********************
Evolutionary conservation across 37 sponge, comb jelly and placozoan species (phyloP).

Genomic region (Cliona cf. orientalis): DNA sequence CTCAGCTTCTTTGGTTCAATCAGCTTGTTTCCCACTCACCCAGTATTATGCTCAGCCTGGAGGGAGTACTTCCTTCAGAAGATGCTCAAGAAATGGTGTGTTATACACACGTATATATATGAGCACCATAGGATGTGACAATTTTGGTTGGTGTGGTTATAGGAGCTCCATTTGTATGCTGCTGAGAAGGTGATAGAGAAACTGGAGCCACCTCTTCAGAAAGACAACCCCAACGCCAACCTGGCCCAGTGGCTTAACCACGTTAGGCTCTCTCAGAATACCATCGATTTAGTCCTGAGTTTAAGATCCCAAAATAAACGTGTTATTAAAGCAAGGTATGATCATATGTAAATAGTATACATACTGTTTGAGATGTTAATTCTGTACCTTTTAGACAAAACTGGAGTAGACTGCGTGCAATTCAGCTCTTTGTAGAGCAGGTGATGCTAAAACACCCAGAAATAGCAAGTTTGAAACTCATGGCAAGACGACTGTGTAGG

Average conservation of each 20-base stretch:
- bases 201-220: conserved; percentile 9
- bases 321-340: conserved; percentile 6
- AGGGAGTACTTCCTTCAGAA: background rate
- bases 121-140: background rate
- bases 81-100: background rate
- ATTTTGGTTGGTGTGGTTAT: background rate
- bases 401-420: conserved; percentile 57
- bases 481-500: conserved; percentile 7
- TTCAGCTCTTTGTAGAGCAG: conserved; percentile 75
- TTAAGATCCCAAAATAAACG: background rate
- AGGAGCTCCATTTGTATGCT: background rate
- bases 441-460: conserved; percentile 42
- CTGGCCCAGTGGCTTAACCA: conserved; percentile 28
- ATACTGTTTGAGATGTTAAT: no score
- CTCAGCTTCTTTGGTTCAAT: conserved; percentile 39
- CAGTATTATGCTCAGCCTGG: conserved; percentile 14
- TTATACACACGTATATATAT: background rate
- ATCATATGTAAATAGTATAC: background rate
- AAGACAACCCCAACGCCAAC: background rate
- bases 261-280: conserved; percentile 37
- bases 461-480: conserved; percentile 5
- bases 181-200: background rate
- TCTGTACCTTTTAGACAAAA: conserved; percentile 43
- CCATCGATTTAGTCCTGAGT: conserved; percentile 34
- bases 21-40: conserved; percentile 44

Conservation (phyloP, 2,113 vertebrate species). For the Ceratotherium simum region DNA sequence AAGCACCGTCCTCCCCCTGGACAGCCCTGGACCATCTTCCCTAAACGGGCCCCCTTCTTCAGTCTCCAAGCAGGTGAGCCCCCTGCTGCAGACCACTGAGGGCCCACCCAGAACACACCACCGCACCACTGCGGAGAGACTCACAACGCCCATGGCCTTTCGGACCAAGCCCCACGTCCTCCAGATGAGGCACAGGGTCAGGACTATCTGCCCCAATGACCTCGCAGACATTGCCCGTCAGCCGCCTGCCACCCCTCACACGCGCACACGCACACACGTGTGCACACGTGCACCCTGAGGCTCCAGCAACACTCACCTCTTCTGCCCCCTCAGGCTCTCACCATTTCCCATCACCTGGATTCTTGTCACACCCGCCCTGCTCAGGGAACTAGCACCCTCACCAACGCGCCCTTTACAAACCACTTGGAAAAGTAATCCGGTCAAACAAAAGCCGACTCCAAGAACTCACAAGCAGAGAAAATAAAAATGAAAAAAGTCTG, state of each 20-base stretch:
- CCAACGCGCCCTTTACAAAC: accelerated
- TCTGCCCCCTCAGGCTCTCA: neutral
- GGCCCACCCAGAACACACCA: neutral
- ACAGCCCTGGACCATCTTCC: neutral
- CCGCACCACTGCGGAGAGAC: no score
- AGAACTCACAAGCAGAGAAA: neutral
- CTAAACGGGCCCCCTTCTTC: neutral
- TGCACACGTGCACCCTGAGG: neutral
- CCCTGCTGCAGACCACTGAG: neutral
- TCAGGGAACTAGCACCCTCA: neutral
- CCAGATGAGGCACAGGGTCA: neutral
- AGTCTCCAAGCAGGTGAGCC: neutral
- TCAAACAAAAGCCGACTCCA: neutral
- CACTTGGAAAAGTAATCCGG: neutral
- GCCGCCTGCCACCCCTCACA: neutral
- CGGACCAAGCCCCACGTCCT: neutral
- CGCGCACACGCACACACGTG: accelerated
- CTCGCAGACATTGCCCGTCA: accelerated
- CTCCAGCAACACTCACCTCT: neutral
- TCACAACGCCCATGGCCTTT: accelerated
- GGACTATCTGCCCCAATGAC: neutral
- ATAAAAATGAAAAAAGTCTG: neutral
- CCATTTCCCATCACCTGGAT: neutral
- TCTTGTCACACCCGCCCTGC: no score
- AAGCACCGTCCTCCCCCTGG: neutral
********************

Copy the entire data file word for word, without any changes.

Evolutionary conservation across 37 sponge, comb jelly and placozoan species (phyloP).

Genomic region (Cliona cf. orientalis): DNA sequence CTCAGCTTCTTTGGTTCAATCAGCTTGTTTCCCACTCACCCAGTATTATGCTCAGCCTGGAGGGAGTACTTCCTTCAGAAGATGCTCAAGAAATGGTGTGTTATACACACGTATATATATGAGCACCATAGGATGTGACAATTTTGGTTGGTGTGGTTATAGGAGCTCCATTTGTATGCTGCTGAGAAGGTGATAGAGAAACTGGAGCCACCTCTTCAGAAAGACAACCCCAACGCCAACCTGGCCCAGTGGCTTAACCACGTTAGGCTCTCTCAGAATACCATCGATTTAGTCCTGAGTTTAAGATCCCAAAATAAACGTGTTATTAAAGCAAGGTATGATCATATGTAAATAGTATACATACTGTTTGAGATGTTAATTCTGTACCTTTTAGACAAAACTGGAGTAGACTGCGTGCAATTCAGCTCTTTGTAGAGCAGGTGATGCTAAAACACCCAGAAATAGCAAGTTTGAAACTCATGGCAAGACGACTGTGTAGG

Average conservation of each 20-base stretch:
- bases 201-220: conserved; percentile 9
- bases 321-340: conserved; percentile 6
- AGGGAGTACTTCCTTCAGAA: background rate
- bases 121-140: background rate
- bases 81-100: background rate
- ATTTTGGTTGGTGTGGTTAT: background rate
- bases 401-420: conserved; percentile 57
- bases 481-500: conserved; percentile 7
- TTCAGCTCTTTGTAGAGCAG: conserved; percentile 75
- TTAAGATCCCAAAATAAACG: background rate
- AGGAGCTCCATTTGTATGCT: background rate
- bases 441-460: conserved; percentile 42
- CTGGCCCAGTGGCTTAACCA: conserved; percentile 28
- ATACTGTTTGAGATGTTAAT: no score
- CTCAGCTTCTTTGGTTCAAT: conserved; percentile 39
- CAGTATTATGCTCAGCCTGG: conserved; percentile 14
- TTATACACACGTATATATAT: background rate
- ATCATATGTAAATAGTATAC: background rate
- AAGACAACCCCAACGCCAAC: background rate
- bases 261-280: conserved; percentile 37
- bases 461-480: conserved; percentile 5
- bases 181-200: background rate
- TCTGTACCTTTTAGACAAAA: conserved; percentile 43
- CCATCGATTTAGTCCTGAGT: conserved; percentile 34
- bases 21-40: conserved; percentile 44

Conservation (phyloP, 2,113 vertebrate species). For the Ceratotherium simum region DNA sequence AAGCACCGTCCTCCCCCTGGACAGCCCTGGACCATCTTCCCTAAACGGGCCCCCTTCTTCAGTCTCCAAGCAGGTGAGCCCCCTGCTGCAGACCACTGAGGGCCCACCCAGAACACACCACCGCACCACTGCGGAGAGACTCACAACGCCCATGGCCTTTCGGACCAAGCCCCACGTCCTCCAGATGAGGCACAGGGTCAGGACTATCTGCCCCAATGACCTCGCAGACATTGCCCGTCAGCCGCCTGCCACCCCTCACACGCGCACACGCACACACGTGTGCACACGTGCACCCTGAGGCTCCAGCAACACTCACCTCTTCTGCCCCCTCAGGCTCTCACCATTTCCCATCACCTGGATTCTTGTCACACCCGCCCTGCTCAGGGAACTAGCACCCTCACCAACGCGCCCTTTACAAACCACTTGGAAAAGTAATCCGGTCAAACAAAAGCCGACTCCAAGAACTCACAAGCAGAGAAAATAAAAATGAAAAAAGTCTG, state of each 20-base stretch:
- CCAACGCGCCCTTTACAAAC: accelerated
- TCTGCCCCCTCAGGCTCTCA: neutral
- GGCCCACCCAGAACACACCA: neutral
- ACAGCCCTGGACCATCTTCC: neutral
- CCGCACCACTGCGGAGAGAC: no score
- AGAACTCACAAGCAGAGAAA: neutral
- CTAAACGGGCCCCCTTCTTC: neutral
- TGCACACGTGCACCCTGAGG: neutral
- CCCTGCTGCAGACCACTGAG: neutral
- TCAGGGAACTAGCACCCTCA: neutral
- CCAGATGAGGCACAGGGTCA: neutral
- AGTCTCCAAGCAGGTGAGCC: neutral
- TCAAACAAAAGCCGACTCCA: neutral
- CACTTGGAAAAGTAATCCGG: neutral
- GCCGCCTGCCACCCCTCACA: neutral
- CGGACCAAGCCCCACGTCCT: neutral
- CGCGCACACGCACACACGTG: accelerated
- CTCGCAGACATTGCCCGTCA: accelerated
- CTCCAGCAACACTCACCTCT: neutral
- TCACAACGCCCATGGCCTTT: accelerated
- GGACTATCTGCCCCAATGAC: neutral
- ATAAAAATGAAAAAAGTCTG: neutral
- CCATTTCCCATCACCTGGAT: neutral
- TCTTGTCACACCCGCCCTGC: no score
- AAGCACCGTCCTCCCCCTGG: neutral